Using 911 call data from Milwaukee, Wisconsin, and U.S. Census neighborhood characteristics, the researchers analyze how crime reporting calls fluctuated in the weeks following the high-profile beating of Frank Jude, a black male citizen. Controlling for the level of crime reporting before the incidents, time variation, and neighborhood block-group characteristics, they find that levels of citizen reporting significantly decreased in the weeks following the incident, and that this effect was particularly strong in majority black neighborhoods. This drop in crime reporting lasted for over a full year after the beating, and resulted in an estimated 22,200 fewer 911 crime reporting calls. The researchers also replicate this finding with three other cases of police violence, and show that 911 calls for car accidents were not altered in response to the incidents, suggesting that the reduction in calls was not due to some concurrent event impacting emergency calls overall. 

This study illustrates how the high-profile cases of police force do not just impact those closely connected to the perpetrator and victim, but have broader consequences for police-community relations. The decrease in citizen crime reporting can have tragic outcomes for public safety, and the authors note that the uptick in Milwaukee homicides following the Frank Jude beating could be, in part, the result of decreased 911 calls. Overall, the research highlights how seemingly “isolated incidents,” at least as framed by police departments and politicians, can have wide-ranging effects across a community.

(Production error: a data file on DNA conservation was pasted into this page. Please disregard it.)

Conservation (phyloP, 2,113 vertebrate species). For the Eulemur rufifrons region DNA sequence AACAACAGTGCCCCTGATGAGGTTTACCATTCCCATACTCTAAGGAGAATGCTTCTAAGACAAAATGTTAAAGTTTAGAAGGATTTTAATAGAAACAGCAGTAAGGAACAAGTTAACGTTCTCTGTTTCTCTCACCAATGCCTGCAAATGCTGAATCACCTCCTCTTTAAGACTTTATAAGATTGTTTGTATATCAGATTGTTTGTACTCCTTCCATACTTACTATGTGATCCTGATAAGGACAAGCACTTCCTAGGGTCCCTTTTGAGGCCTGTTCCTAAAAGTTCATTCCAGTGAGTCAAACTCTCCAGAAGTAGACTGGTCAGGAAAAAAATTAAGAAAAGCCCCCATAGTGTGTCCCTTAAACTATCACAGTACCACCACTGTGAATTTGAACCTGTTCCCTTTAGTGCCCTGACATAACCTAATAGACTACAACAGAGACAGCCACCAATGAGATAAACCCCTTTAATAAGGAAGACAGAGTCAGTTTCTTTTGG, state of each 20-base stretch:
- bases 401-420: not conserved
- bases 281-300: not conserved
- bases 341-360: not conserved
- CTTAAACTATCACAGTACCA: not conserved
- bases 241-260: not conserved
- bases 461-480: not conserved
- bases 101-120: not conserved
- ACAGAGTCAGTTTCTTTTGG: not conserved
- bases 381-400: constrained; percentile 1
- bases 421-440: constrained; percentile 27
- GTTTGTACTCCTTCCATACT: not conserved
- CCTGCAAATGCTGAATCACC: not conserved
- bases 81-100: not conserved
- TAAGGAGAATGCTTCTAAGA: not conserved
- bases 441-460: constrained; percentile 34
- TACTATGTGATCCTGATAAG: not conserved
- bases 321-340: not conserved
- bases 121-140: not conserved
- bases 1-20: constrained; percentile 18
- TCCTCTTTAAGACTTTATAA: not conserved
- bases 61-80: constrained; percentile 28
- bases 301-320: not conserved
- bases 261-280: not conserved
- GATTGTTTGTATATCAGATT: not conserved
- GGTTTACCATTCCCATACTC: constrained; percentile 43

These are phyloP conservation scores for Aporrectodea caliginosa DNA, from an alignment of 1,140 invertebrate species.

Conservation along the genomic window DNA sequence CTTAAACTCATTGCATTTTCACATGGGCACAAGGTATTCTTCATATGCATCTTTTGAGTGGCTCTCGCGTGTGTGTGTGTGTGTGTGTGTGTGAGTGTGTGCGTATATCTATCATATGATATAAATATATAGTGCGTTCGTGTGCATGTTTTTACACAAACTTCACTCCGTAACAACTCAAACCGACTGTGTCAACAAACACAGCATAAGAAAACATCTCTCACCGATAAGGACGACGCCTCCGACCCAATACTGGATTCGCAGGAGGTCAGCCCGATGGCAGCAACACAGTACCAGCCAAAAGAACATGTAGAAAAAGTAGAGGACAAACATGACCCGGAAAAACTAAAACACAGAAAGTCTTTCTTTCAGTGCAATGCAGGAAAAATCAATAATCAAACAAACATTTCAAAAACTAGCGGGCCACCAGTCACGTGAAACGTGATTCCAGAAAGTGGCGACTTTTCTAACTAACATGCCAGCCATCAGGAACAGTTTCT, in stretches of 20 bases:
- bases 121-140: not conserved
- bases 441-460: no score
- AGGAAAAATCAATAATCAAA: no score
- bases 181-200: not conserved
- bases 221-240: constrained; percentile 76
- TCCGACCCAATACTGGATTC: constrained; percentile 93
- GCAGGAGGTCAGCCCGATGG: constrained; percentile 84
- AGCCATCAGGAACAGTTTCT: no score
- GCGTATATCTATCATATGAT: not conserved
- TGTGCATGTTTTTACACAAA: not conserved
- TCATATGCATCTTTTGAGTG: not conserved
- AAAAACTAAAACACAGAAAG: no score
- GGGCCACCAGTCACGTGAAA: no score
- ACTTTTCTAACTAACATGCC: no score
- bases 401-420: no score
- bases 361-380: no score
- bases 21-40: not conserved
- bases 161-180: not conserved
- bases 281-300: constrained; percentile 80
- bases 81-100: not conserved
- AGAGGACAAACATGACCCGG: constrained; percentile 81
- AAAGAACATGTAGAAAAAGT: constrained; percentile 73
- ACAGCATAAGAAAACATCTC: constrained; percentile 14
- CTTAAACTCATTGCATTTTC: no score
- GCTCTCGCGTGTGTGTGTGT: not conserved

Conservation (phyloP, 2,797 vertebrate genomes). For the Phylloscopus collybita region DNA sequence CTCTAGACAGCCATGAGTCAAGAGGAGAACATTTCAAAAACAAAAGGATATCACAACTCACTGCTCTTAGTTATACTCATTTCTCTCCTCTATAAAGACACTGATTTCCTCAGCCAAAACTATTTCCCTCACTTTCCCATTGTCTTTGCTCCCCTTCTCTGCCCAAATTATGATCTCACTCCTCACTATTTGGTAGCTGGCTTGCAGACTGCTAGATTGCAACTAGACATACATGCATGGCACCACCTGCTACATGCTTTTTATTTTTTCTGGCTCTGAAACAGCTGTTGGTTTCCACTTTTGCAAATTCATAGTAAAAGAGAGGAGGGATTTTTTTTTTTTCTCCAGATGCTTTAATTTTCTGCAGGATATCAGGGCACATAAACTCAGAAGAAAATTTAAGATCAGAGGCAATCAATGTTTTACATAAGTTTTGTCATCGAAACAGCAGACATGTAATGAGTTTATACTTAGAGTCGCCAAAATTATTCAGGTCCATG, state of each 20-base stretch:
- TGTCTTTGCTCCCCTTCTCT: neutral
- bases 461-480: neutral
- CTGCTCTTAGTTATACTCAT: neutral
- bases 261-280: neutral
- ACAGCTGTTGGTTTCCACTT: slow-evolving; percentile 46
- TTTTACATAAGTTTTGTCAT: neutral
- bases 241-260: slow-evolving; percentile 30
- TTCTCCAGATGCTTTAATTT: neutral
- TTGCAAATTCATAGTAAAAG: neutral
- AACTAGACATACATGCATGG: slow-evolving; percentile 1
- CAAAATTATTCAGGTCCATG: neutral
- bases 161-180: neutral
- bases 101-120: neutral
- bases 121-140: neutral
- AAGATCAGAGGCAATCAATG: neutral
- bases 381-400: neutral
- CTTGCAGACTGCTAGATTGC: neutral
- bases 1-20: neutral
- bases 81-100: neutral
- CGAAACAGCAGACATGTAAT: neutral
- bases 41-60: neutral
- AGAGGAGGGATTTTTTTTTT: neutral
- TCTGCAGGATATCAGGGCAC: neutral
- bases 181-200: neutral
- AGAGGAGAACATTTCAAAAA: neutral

Photo by NEC Corporation of America , Flickr CC

When people have health concerns, they typically turn to doctors because of the years of medical training that makes doctors experts on human health. When it comes to the health of trans people, however, doctors often lack knowledge and experience, and the typical evidence-based guidelines (EBM) for making medical decisions can be more confusing than helpful for trans health cases. In a new study, stef m. shuster finds that “uncertainty” characterizes most provider’s experiences with trans patients, though they navigate this uncertainty in different ways.